By Steve Carey
Nestled among the stately pines and oak trees on the University of Mobile campus is one of Alabama’s unique educational experiences – the Albert S. Dix Outdoor Rock and Mineral Museum.
About 60 rock and mineral specimens, part of a large collection of rocks and minerals donated to the university in 1982 by the late Mobile physician, rock collector and lapidarist Albert S. Dix, occupy a three acre site near the university’s rustic Dwight Harrigan Forest Learning Center. Originally established in the area between Ram Hall and Ingram Hall near the current location of the metal cross-and-vine sculpture “I Am the Vine,” the museum was relocated rock by rock to its current location and reopened to the public in 1987.
Transporting a lifetime of collecting rocks and minerals from Dr. Dix’s home to the university (then Mobile College) was no easy task, and it took the combined efforts of the college’s staff, science students and members of the campus club football team to get the job done. It took years of planning between Dr. Dix, the Department of Natural Sciences and public school officials to make the museum a reality.
In the early years, science professor Dr. Thomas Bilbo had the responsibility of establishing and maintaining the outdoor museum. Many were the days one could see Dr. Bilbo, equipped with only a shovel and a wheelbarrow, moving specimens into position or improving museum trails. On good days, a few student “volunteers” were recruited to assist in the project. Much thanks must go out to Dr. Bilbo, now retired, and all the others whom, despite variegates in the weather, yellow jackets, briars and weeds, worked hard to make the original Albert S. Dix museum a reality.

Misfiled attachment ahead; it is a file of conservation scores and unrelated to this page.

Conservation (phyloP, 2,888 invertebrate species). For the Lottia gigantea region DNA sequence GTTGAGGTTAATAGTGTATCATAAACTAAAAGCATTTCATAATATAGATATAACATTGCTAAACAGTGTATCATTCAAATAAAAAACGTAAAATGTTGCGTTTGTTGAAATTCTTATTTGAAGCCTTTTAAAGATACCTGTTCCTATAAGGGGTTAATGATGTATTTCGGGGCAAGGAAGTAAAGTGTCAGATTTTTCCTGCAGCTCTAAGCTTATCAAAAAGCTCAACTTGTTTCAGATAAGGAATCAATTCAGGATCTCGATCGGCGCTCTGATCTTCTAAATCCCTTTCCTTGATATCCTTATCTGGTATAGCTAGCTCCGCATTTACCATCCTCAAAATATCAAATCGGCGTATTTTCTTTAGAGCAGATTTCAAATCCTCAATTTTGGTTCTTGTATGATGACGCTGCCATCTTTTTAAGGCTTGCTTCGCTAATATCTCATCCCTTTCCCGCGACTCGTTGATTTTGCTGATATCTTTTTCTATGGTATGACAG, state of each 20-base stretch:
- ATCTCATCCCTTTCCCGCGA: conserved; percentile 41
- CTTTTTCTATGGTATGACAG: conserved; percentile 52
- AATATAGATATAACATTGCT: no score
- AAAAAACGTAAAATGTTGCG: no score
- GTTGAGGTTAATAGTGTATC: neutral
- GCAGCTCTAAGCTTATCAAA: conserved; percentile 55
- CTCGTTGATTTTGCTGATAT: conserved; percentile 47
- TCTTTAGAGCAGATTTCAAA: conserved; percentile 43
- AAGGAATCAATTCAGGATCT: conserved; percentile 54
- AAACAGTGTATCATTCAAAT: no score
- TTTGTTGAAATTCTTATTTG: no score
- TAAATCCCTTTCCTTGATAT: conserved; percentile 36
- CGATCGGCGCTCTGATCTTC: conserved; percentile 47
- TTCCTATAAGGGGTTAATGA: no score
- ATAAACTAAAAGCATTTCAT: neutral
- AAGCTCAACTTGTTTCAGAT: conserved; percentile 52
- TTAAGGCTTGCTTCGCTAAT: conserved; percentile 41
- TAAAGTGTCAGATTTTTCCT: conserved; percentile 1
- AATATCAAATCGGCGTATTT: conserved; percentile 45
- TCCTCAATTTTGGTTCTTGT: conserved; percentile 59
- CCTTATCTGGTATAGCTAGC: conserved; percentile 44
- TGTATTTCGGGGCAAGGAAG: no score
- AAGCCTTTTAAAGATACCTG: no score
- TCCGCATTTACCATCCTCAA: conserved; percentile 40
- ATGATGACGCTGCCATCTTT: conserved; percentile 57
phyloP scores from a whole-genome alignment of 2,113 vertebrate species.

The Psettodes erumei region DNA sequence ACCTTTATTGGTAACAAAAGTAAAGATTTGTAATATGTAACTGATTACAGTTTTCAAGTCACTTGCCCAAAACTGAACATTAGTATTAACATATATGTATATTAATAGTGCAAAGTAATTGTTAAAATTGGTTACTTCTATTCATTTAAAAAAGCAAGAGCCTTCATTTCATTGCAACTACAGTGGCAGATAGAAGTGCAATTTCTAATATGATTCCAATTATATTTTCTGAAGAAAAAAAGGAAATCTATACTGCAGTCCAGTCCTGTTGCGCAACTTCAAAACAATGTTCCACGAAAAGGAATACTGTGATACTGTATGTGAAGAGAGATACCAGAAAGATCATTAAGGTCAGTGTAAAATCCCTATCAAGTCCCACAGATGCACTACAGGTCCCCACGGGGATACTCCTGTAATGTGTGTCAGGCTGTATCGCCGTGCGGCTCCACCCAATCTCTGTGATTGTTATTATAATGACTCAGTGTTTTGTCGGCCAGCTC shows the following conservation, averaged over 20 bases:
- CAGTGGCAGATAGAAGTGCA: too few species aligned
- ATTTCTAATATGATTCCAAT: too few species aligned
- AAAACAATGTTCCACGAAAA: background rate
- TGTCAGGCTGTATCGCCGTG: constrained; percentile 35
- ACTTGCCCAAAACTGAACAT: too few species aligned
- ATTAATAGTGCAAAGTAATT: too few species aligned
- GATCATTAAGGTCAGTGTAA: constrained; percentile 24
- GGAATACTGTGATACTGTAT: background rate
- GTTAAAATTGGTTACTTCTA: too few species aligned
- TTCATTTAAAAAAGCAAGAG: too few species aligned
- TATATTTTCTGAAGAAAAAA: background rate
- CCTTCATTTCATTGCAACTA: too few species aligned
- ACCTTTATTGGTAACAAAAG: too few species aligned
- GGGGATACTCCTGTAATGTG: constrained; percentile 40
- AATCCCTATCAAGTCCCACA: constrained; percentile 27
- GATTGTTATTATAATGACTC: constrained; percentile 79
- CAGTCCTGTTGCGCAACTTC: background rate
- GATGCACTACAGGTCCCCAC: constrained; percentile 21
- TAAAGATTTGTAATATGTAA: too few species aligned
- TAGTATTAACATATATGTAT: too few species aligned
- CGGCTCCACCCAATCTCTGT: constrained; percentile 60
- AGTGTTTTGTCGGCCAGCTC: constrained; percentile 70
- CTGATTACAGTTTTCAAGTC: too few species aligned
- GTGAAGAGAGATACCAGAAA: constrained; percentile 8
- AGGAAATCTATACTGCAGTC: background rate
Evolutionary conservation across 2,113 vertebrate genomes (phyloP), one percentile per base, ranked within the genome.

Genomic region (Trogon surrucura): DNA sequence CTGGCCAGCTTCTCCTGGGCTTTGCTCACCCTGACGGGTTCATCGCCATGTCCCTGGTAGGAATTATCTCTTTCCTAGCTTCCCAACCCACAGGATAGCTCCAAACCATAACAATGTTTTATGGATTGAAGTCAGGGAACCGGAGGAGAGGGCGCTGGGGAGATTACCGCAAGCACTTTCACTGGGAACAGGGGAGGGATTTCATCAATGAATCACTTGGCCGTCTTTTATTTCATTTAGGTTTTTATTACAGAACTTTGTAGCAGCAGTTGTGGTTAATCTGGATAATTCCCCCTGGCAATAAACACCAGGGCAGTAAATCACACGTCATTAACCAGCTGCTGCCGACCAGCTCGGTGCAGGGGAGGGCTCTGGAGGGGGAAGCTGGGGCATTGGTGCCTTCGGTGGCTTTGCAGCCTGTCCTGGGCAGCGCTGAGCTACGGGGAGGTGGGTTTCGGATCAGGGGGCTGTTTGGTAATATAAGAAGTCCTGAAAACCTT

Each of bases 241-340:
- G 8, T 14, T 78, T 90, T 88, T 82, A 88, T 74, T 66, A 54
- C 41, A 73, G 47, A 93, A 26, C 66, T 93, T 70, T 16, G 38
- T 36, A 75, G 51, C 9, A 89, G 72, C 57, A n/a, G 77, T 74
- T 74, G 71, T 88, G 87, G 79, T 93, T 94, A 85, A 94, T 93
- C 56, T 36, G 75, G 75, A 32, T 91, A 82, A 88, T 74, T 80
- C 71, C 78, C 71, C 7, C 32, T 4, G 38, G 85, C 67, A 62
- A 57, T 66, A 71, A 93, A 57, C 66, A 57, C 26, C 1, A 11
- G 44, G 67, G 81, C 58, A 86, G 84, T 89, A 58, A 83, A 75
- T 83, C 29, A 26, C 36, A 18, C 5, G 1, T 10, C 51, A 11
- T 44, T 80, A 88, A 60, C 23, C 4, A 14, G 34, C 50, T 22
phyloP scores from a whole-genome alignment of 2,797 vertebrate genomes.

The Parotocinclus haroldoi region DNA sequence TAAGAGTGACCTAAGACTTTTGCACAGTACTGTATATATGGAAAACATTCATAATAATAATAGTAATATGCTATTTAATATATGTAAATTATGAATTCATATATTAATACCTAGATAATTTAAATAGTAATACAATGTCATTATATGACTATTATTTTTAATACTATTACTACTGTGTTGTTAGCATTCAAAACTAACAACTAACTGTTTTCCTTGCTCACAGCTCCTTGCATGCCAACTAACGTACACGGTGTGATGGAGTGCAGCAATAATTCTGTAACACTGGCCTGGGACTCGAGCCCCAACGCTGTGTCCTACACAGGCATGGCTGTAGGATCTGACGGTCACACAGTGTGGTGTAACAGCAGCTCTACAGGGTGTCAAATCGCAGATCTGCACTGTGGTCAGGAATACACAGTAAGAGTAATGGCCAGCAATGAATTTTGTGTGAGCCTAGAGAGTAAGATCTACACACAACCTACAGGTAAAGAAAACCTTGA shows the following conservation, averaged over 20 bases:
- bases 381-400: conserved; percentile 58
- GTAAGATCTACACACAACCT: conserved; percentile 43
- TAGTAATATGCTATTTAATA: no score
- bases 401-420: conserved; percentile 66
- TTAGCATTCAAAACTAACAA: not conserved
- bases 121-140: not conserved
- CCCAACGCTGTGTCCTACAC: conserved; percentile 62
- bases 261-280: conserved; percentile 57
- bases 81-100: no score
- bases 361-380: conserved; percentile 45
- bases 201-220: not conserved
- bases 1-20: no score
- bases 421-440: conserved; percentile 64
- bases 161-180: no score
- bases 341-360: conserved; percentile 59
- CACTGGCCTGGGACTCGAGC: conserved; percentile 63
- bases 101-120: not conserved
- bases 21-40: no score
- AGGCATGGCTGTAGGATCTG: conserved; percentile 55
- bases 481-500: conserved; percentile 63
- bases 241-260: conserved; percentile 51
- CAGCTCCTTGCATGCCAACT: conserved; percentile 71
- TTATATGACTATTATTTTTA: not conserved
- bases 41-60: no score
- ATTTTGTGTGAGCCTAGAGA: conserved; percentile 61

After the museum was moved to its current location, oversight of the museum fell to me and the Natural Sciences Department. At this time the museum was expanded both in area and numbers of specimens on display. Jackie Brown, then a teacher at Clarke Middle School (now Clarke-Shaw Middle School), was instrumental in developing interpretive information and establishing the initial layout of the museum.
Today, a winding, self-guided pathway leads museum visitors past common and not-so-common rocks and minerals including a boulder-sized specimen of corundum weighing over 900 pounds. Examples of igneous, metamorphic, and sedimentary rocks are on display as are important ore-bearing minerals and those used in the jewelry arts. Ore-bearing minerals on exhibit include hematite (iron), sphalerite (zinc), chalcopyrite (copper), bauxite (aluminum), and galena (lead).
One of the more unusual rocks on display is unakite, a semiprecious stone composed of pink, green, and colorless minerals that takes a good polish and is used to create jewelry, polished spheres and carvings.
Museum visitors can see large specimens of petrified wood and numerous examples of rocks and minerals that have played an important role in the development of Alabama’s mining and manufacturing industries, both past and present.
The museum serves as an outdoor classroom for UMobile students taking courses in earth science, many of whom are majoring in teacher education. Students gain hands-on experience creating new interpretive materials including trail guides, interpretive kiosks and self-quiz stations. Biology students